Academic Minute
5:00 am
Wed September 25, 2013

Dr. Kenneth Noll, University of Connecticut – Microbes and Termite Digestion

In today’s Academic Minute, Dr. Kenneth Noll of the University of Connecticut reveals why termites would not be a threat to your home without the help of microbes. 


Ken Noll is a professor of molecular and cell biology at the University of Connecticut where he studies thermophilic microbes that live in high temperature environments such as hot springs, volcanically-heated muds, and deep sea vents. He is also involved in a project investigating the microbes that inhabit the gut of termites. His work has been widely published and he holds a Ph.D. from the University of Illinois.

About Dr. Noll

Dr. Kenneth Noll – Microbes and Termite Digestion

We would be buried under dead trees were it not for termites. Termites eat away at bits of wood, decomposing it as they swallow. But they can’t do it alone. The real heroes behind termites are the microbes in their guts, which actually digest the wood particles. The microbes convert the wood into chemicals that feed both the microbes and the termite. A termite and its microbes cooperate using chemical signals to communicate both among the microbes as well as between the microbes and the termite’s cells inside its gut. Microbes tell termite cells how they are doing, so those cells can control the gut environment and keep the nutrients flowing.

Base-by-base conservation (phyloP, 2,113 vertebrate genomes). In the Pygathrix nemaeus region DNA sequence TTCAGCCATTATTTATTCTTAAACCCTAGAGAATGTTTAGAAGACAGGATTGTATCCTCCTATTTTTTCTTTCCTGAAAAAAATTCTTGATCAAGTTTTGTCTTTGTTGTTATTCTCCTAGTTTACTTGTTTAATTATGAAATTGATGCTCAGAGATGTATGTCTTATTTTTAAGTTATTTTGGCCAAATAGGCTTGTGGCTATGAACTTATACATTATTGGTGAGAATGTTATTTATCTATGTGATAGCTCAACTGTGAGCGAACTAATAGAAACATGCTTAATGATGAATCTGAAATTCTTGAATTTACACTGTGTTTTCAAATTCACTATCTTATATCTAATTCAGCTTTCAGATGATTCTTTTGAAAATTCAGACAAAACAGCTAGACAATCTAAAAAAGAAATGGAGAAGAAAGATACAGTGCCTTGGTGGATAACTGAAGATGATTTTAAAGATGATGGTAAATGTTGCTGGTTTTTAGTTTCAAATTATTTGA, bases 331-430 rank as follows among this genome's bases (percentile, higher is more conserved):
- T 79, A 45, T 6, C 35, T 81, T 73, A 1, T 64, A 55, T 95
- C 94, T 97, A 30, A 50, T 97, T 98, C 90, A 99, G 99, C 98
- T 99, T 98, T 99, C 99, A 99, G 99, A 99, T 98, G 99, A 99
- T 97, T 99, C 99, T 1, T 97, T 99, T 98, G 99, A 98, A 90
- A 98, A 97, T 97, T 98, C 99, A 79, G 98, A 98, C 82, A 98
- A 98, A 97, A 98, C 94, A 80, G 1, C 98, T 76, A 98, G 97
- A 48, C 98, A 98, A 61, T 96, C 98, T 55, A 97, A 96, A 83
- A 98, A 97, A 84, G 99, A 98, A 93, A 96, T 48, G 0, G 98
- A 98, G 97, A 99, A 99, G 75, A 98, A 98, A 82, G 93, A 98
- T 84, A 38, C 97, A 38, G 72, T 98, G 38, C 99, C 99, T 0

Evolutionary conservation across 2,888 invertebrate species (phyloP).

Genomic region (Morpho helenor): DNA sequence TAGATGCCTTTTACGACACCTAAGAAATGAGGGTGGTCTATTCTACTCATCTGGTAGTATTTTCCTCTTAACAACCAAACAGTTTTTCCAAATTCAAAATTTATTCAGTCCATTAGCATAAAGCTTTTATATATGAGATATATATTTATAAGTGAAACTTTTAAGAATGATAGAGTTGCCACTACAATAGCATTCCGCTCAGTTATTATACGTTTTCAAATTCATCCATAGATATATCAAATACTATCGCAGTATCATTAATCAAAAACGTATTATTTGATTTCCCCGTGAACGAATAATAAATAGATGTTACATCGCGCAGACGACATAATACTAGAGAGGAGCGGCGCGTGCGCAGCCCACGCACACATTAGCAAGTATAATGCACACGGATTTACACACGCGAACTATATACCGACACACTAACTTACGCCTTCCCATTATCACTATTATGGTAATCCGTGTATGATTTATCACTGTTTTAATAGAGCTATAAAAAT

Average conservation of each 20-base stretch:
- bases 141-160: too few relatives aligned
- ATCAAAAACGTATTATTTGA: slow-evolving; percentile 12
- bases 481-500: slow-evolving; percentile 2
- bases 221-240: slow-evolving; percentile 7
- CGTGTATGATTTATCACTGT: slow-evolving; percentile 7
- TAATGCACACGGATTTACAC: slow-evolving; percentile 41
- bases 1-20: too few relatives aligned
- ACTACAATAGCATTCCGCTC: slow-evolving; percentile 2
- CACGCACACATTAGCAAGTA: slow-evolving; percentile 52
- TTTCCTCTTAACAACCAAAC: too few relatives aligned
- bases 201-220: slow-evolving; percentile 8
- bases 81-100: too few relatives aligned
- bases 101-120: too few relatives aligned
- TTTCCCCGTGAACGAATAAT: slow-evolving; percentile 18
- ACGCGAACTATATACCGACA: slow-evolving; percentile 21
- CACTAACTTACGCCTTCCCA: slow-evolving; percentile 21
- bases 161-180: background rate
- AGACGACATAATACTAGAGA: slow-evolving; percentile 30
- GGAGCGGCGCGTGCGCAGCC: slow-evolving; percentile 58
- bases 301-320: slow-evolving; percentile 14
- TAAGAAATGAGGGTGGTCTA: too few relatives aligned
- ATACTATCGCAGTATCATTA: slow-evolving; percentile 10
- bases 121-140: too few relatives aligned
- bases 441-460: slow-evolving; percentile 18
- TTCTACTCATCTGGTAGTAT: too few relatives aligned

A team of scientists and engineers, including myself, at the University of Connecticut are trying to "listen in" on these signals in a project funded by the National Science Foundation. Because termites eat only one food, it is much easier to study termite guts than human guts. The more we know about how the termites' microbial communities communicate, the better we can understand how the microbial communities in our own digestive tract work.

In this project we will take microbes from a termite’s gut and put them inside a microscopic artificial termite gut. Using tiny electrodes we can control the artificial gut environment to see how this changes the chemical conversations among the microbes. So far we have constructed electrodes that deliver small amounts of oxygen to the artificial gut just as the termite’s cells do. We find that the amount of oxygen that we breathe can kill these microbes, so we will transfer these microbes to their new, artificial home inside an oxygen free chamber and then feed them the little bit of oxygen they need. There is a lot to be learned from listening in on microbial chit chat.



Production support for the Academic Minute comes from Newman’s Own, giving all profits to charity and pursuing the common good for over 30 years, and from Mount Holyoke College.

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